I am often amazed at how easily @Lelling gets hyped when he discovers a new and so far unused cool feature of our community software, immediately being enthusiastic about the many things we could do with it to improve our website's usability. It's a character trait I myself don't share, as I don't get easily excited as it is, but particularly definitely not where it concerns our community software (IPS). However, I think very few people can be completely immune to being affected by those sparkly eyes in light of a new discovery and the sense of exploration of newfound possibilities(*). One of the things I felt this most strongly with is our software's Club feature.
Clubs are amazing!
We originally looked into this feature already quite some time ago as a nice-to-have for our member guilds, but we later realized that clubs can do so much more. Besides them offering a more customizable experience for our members, the administrative possibilities grant us and club leaders so much more freedom compared to what we used to try with forums. Within a club, the leaders can freely decide what content they want to include (be it their own forums, gallery, calendar,...) without having to ask one of us to add it for them. They can promote (or demote) other members to moderators or leaders, without the need to inform the staff about it in order to get a role assigned to the newly promoted member through IPS' rather unwieldy permissions system (or revoked). The number of advantages seems endless! But, although we knew that this feature was really awesome, there was always something else to take care of, so we postponed releasing it again and again over the past year.
Clubs became relevant again when we stopped organizing events and the autonomous group formed, as we wanted to provide them with whatever they might need to get them started, but at the same time wanted to give them as much independence as possible right from the start. We didn't know which of the things we would have to offer they would want, but we thought a lot about it nonetheless.
While we were looking into the club feature more to figure out how to incorporate independent groups like Players vs. Events (the autonomous group) with as little administrative overhead and as few dependencies as possible, one of our main concerns were calendars. Luckily, Clubs can have their own calendars (did I mention Clubs are amazing?), but what we considered problematic is, that in order to add events, a person would have to be registered on our website. For a group that would in the future probably acquire both members and commanders without any affiliation with OpenCommunity, that felt like a restriction to us. Unexpectedly, IPS has a solution to this problem: iCalendar Feeds!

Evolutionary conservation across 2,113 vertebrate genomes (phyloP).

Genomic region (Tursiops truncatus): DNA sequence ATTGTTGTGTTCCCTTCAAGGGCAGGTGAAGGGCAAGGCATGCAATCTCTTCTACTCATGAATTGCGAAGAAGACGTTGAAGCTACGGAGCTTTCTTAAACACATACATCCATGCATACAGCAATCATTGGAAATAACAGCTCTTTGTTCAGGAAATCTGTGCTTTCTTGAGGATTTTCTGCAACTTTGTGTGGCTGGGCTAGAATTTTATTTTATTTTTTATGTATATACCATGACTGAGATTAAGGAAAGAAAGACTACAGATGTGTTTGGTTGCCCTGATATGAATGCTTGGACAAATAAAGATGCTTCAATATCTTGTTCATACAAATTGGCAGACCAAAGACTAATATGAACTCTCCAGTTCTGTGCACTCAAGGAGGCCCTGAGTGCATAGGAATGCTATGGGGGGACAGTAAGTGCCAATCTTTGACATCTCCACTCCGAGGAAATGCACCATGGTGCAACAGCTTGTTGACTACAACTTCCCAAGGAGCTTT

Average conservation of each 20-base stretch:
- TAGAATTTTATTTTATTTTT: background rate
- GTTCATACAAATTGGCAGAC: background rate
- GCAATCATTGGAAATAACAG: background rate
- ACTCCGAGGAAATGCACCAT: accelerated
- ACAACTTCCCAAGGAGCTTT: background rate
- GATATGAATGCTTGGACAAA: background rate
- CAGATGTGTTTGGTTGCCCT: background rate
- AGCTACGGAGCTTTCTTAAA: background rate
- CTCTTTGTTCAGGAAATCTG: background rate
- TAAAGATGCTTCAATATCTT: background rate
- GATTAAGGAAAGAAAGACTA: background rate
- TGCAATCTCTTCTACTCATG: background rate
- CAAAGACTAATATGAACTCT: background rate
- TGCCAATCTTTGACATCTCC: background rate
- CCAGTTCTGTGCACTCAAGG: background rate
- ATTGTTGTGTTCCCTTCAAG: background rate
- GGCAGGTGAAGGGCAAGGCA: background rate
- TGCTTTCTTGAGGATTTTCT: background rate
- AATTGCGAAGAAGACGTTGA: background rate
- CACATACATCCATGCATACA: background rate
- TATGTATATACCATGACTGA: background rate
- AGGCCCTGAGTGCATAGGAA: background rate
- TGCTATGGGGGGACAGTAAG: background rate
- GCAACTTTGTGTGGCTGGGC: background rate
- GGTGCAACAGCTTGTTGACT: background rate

It is possible to link an iCalendar feed, for instance from a Google Calendar, to an IPS-internal calendar, which makes it (sadly only almost) unnecessary to still edit the calendar from within our community's website. This is awesome! It would allow independent groups complete control over who can edit their events through an external calendar application completely separately from our community software's needs. So Lelling and I tried it out and it actually works!
When IPS kicks you in the butt
...after a fashion. As Lelling once put it (not literally): Every time you want to do something with our community software, you eventually come to realize that what IPS can do is almost what you would need, but then it fails quite spectacularly at doing it in a way that would actually make it usable as is. So, it can import events from iCalendar feeds ...but does it keep them up-to-date? What happens when there is a new event, or an old one is deleted? ...well ...???
One of the most annoying facts about IPS is, it is seriously badly documented to the point where you can't actually call it documented anymore. After observing our test feeds for a while, we at first thought it doesn't update imported calendars at all – which would make this quite a useless feature, as this would mean that we would have to manually refresh imported events by clicking on a little "refresh" button in our administrator panel every now and then. This would also mean that only Lelling and I could do this, as we are the only ones with access to said panel ...IPS, just why?!? Why implement something as awesome as importing calendar feeds, but then stop short of that final little step necessary to actually making it usable? It could have been an amazing discovery, but ...nope. Call me selfish, but I don't actually see myself clicking through all our imported calendars every couple of hours.
So, now what? Well, writing a plugin that automates the update process seemed like the way to go. However, after reviewing the actual code on my local copy of our website, I learned that IPS actually does have a task that updates calendar feeds! What?!? But why doesn't it update ours then? And here is where IPS developers apparently yet again failed to think things through properly before implementing them ...it does update feeds. Every four hours, it looks for the feed that is most out-of-date and updates that one feed. One calendar. Every four hours. The more calendars you get, the more out-of-date all of them will be. IPS, you are truly a work of art.
So, I ended up writing yet another plugin to make up for IPS' design flaws anyway. The good news is, importing events from iCalendar feeds now works (almost) as it should, and we will be able to use this feature in the future!
Thanks for reading!
(*) Just to prevent any misunderstandings – I very much appreciate this, as I find it quite engaging and derive a lot of motivation from it!